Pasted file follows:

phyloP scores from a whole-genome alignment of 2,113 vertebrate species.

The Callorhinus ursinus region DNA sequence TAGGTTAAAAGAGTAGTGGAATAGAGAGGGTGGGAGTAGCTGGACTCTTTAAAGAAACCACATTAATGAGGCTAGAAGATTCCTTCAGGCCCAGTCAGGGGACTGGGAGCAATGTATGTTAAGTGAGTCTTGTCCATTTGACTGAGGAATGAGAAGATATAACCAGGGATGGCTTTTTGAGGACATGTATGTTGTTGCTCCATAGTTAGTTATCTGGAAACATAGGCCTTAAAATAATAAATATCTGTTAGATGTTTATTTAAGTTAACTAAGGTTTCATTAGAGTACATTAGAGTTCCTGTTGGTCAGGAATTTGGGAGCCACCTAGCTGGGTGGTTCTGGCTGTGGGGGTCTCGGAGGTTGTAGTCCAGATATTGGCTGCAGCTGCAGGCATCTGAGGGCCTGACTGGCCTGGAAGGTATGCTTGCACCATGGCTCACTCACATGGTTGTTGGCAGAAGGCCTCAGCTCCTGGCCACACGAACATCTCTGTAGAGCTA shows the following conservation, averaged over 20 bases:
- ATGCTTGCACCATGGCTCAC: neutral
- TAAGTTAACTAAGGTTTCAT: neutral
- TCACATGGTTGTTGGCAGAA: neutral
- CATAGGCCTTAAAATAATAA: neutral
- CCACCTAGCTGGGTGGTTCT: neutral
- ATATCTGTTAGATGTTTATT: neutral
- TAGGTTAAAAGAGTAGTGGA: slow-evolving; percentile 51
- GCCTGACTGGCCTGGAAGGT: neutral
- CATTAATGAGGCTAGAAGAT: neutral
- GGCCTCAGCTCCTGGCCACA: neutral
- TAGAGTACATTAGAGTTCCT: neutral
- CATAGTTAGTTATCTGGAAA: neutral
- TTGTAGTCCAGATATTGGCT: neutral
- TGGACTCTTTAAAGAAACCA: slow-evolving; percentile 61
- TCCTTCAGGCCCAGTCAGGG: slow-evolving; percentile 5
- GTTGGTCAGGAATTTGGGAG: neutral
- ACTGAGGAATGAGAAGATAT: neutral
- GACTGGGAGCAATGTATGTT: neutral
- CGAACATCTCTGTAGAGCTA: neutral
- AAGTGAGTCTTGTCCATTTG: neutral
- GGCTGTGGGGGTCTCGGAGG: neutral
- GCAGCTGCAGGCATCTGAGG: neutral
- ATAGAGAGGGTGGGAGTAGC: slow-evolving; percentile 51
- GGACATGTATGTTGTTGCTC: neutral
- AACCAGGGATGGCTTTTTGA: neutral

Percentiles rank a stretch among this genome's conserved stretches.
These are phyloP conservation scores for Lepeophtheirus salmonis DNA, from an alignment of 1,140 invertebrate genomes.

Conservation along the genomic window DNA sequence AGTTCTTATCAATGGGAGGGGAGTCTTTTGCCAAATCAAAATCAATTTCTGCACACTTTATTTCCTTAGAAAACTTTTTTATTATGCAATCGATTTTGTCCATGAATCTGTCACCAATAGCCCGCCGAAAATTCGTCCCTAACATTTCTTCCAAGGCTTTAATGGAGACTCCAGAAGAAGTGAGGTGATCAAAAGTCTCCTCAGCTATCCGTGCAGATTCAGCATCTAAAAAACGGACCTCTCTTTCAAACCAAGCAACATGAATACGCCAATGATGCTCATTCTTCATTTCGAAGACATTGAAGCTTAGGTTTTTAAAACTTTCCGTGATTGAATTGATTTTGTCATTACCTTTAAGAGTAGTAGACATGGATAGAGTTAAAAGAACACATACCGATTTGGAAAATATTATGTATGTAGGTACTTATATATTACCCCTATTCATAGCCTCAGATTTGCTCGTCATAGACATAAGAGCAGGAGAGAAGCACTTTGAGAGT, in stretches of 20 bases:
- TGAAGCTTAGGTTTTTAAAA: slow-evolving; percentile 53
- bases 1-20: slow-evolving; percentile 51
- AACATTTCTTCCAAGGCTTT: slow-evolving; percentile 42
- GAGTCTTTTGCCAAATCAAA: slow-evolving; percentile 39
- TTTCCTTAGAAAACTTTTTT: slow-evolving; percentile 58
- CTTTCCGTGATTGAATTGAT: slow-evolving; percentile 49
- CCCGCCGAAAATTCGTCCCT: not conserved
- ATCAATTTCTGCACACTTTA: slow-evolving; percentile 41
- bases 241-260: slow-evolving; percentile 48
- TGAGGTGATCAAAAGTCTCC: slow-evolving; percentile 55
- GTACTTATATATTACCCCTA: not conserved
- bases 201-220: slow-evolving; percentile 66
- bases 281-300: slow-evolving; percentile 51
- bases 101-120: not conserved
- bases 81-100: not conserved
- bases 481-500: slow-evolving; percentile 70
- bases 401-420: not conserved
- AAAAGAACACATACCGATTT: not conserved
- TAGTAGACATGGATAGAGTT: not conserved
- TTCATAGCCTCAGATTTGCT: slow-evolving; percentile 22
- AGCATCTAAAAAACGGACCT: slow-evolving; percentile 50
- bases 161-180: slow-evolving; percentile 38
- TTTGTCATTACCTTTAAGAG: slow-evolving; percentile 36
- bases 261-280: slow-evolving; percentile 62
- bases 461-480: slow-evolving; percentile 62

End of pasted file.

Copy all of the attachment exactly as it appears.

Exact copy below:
phyloP scores from a whole-genome alignment of 2,113 vertebrate species.

The Callorhinus ursinus region DNA sequence TAGGTTAAAAGAGTAGTGGAATAGAGAGGGTGGGAGTAGCTGGACTCTTTAAAGAAACCACATTAATGAGGCTAGAAGATTCCTTCAGGCCCAGTCAGGGGACTGGGAGCAATGTATGTTAAGTGAGTCTTGTCCATTTGACTGAGGAATGAGAAGATATAACCAGGGATGGCTTTTTGAGGACATGTATGTTGTTGCTCCATAGTTAGTTATCTGGAAACATAGGCCTTAAAATAATAAATATCTGTTAGATGTTTATTTAAGTTAACTAAGGTTTCATTAGAGTACATTAGAGTTCCTGTTGGTCAGGAATTTGGGAGCCACCTAGCTGGGTGGTTCTGGCTGTGGGGGTCTCGGAGGTTGTAGTCCAGATATTGGCTGCAGCTGCAGGCATCTGAGGGCCTGACTGGCCTGGAAGGTATGCTTGCACCATGGCTCACTCACATGGTTGTTGGCAGAAGGCCTCAGCTCCTGGCCACACGAACATCTCTGTAGAGCTA shows the following conservation, averaged over 20 bases:
- ATGCTTGCACCATGGCTCAC: neutral
- TAAGTTAACTAAGGTTTCAT: neutral
- TCACATGGTTGTTGGCAGAA: neutral
- CATAGGCCTTAAAATAATAA: neutral
- CCACCTAGCTGGGTGGTTCT: neutral
- ATATCTGTTAGATGTTTATT: neutral
- TAGGTTAAAAGAGTAGTGGA: slow-evolving; percentile 51
- GCCTGACTGGCCTGGAAGGT: neutral
- CATTAATGAGGCTAGAAGAT: neutral
- GGCCTCAGCTCCTGGCCACA: neutral
- TAGAGTACATTAGAGTTCCT: neutral
- CATAGTTAGTTATCTGGAAA: neutral
- TTGTAGTCCAGATATTGGCT: neutral
- TGGACTCTTTAAAGAAACCA: slow-evolving; percentile 61
- TCCTTCAGGCCCAGTCAGGG: slow-evolving; percentile 5
- GTTGGTCAGGAATTTGGGAG: neutral
- ACTGAGGAATGAGAAGATAT: neutral
- GACTGGGAGCAATGTATGTT: neutral
- CGAACATCTCTGTAGAGCTA: neutral
- AAGTGAGTCTTGTCCATTTG: neutral
- GGCTGTGGGGGTCTCGGAGG: neutral
- GCAGCTGCAGGCATCTGAGG: neutral
- ATAGAGAGGGTGGGAGTAGC: slow-evolving; percentile 51
- GGACATGTATGTTGTTGCTC: neutral
- AACCAGGGATGGCTTTTTGA: neutral

Percentiles rank a stretch among this genome's conserved stretches.
These are phyloP conservation scores for Lepeophtheirus salmonis DNA, from an alignment of 1,140 invertebrate genomes.

Conservation along the genomic window DNA sequence AGTTCTTATCAATGGGAGGGGAGTCTTTTGCCAAATCAAAATCAATTTCTGCACACTTTATTTCCTTAGAAAACTTTTTTATTATGCAATCGATTTTGTCCATGAATCTGTCACCAATAGCCCGCCGAAAATTCGTCCCTAACATTTCTTCCAAGGCTTTAATGGAGACTCCAGAAGAAGTGAGGTGATCAAAAGTCTCCTCAGCTATCCGTGCAGATTCAGCATCTAAAAAACGGACCTCTCTTTCAAACCAAGCAACATGAATACGCCAATGATGCTCATTCTTCATTTCGAAGACATTGAAGCTTAGGTTTTTAAAACTTTCCGTGATTGAATTGATTTTGTCATTACCTTTAAGAGTAGTAGACATGGATAGAGTTAAAAGAACACATACCGATTTGGAAAATATTATGTATGTAGGTACTTATATATTACCCCTATTCATAGCCTCAGATTTGCTCGTCATAGACATAAGAGCAGGAGAGAAGCACTTTGAGAGT, in stretches of 20 bases:
- TGAAGCTTAGGTTTTTAAAA: slow-evolving; percentile 53
- bases 1-20: slow-evolving; percentile 51
- AACATTTCTTCCAAGGCTTT: slow-evolving; percentile 42
- GAGTCTTTTGCCAAATCAAA: slow-evolving; percentile 39
- TTTCCTTAGAAAACTTTTTT: slow-evolving; percentile 58
- CTTTCCGTGATTGAATTGAT: slow-evolving; percentile 49
- CCCGCCGAAAATTCGTCCCT: not conserved
- ATCAATTTCTGCACACTTTA: slow-evolving; percentile 41
- bases 241-260: slow-evolving; percentile 48
- TGAGGTGATCAAAAGTCTCC: slow-evolving; percentile 55
- GTACTTATATATTACCCCTA: not conserved
- bases 201-220: slow-evolving; percentile 66
- bases 281-300: slow-evolving; percentile 51
- bases 101-120: not conserved
- bases 81-100: not conserved
- bases 481-500: slow-evolving; percentile 70
- bases 401-420: not conserved
- AAAAGAACACATACCGATTT: not conserved
- TAGTAGACATGGATAGAGTT: not conserved
- TTCATAGCCTCAGATTTGCT: slow-evolving; percentile 22
- AGCATCTAAAAAACGGACCT: slow-evolving; percentile 50
- bases 161-180: slow-evolving; percentile 38
- TTTGTCATTACCTTTAAGAG: slow-evolving; percentile 36
- bases 261-280: slow-evolving; percentile 62
- bases 461-480: slow-evolving; percentile 62